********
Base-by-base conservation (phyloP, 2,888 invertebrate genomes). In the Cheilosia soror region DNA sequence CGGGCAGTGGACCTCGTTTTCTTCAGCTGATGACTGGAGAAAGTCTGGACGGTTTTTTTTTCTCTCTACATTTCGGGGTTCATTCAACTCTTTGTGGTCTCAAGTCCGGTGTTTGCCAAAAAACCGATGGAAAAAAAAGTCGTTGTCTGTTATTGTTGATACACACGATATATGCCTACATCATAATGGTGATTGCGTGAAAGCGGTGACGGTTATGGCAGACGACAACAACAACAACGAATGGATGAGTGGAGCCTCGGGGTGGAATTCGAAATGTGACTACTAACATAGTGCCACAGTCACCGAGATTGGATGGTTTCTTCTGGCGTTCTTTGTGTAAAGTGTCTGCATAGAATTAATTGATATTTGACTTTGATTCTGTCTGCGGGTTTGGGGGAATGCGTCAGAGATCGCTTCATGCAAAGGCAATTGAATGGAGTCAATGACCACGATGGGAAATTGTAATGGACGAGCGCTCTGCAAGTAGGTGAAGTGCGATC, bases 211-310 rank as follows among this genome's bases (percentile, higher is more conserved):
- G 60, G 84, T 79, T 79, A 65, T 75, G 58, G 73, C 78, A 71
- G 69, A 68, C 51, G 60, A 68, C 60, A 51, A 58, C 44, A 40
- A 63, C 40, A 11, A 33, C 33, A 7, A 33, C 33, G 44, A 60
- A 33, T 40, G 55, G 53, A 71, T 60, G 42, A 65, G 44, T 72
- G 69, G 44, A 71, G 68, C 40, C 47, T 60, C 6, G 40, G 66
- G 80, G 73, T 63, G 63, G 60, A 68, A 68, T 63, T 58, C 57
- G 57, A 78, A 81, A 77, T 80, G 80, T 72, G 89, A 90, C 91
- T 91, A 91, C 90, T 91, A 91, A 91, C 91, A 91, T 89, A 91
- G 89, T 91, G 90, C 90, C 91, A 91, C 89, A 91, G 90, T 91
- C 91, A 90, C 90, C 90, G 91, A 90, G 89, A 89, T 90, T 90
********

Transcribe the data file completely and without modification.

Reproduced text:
Base-by-base conservation (phyloP, 2,888 invertebrate genomes). In the Cheilosia soror region DNA sequence CGGGCAGTGGACCTCGTTTTCTTCAGCTGATGACTGGAGAAAGTCTGGACGGTTTTTTTTTCTCTCTACATTTCGGGGTTCATTCAACTCTTTGTGGTCTCAAGTCCGGTGTTTGCCAAAAAACCGATGGAAAAAAAAGTCGTTGTCTGTTATTGTTGATACACACGATATATGCCTACATCATAATGGTGATTGCGTGAAAGCGGTGACGGTTATGGCAGACGACAACAACAACAACGAATGGATGAGTGGAGCCTCGGGGTGGAATTCGAAATGTGACTACTAACATAGTGCCACAGTCACCGAGATTGGATGGTTTCTTCTGGCGTTCTTTGTGTAAAGTGTCTGCATAGAATTAATTGATATTTGACTTTGATTCTGTCTGCGGGTTTGGGGGAATGCGTCAGAGATCGCTTCATGCAAAGGCAATTGAATGGAGTCAATGACCACGATGGGAAATTGTAATGGACGAGCGCTCTGCAAGTAGGTGAAGTGCGATC, bases 211-310 rank as follows among this genome's bases (percentile, higher is more conserved):
- G 60, G 84, T 79, T 79, A 65, T 75, G 58, G 73, C 78, A 71
- G 69, A 68, C 51, G 60, A 68, C 60, A 51, A 58, C 44, A 40
- A 63, C 40, A 11, A 33, C 33, A 7, A 33, C 33, G 44, A 60
- A 33, T 40, G 55, G 53, A 71, T 60, G 42, A 65, G 44, T 72
- G 69, G 44, A 71, G 68, C 40, C 47, T 60, C 6, G 40, G 66
- G 80, G 73, T 63, G 63, G 60, A 68, A 68, T 63, T 58, C 57
- G 57, A 78, A 81, A 77, T 80, G 80, T 72, G 89, A 90, C 91
- T 91, A 91, C 90, T 91, A 91, A 91, C 91, A 91, T 89, A 91
- G 89, T 91, G 90, C 90, C 91, A 91, C 89, A 91, G 90, T 91
- C 91, A 90, C 90, C 90, G 91, A 90, G 89, A 89, T 90, T 90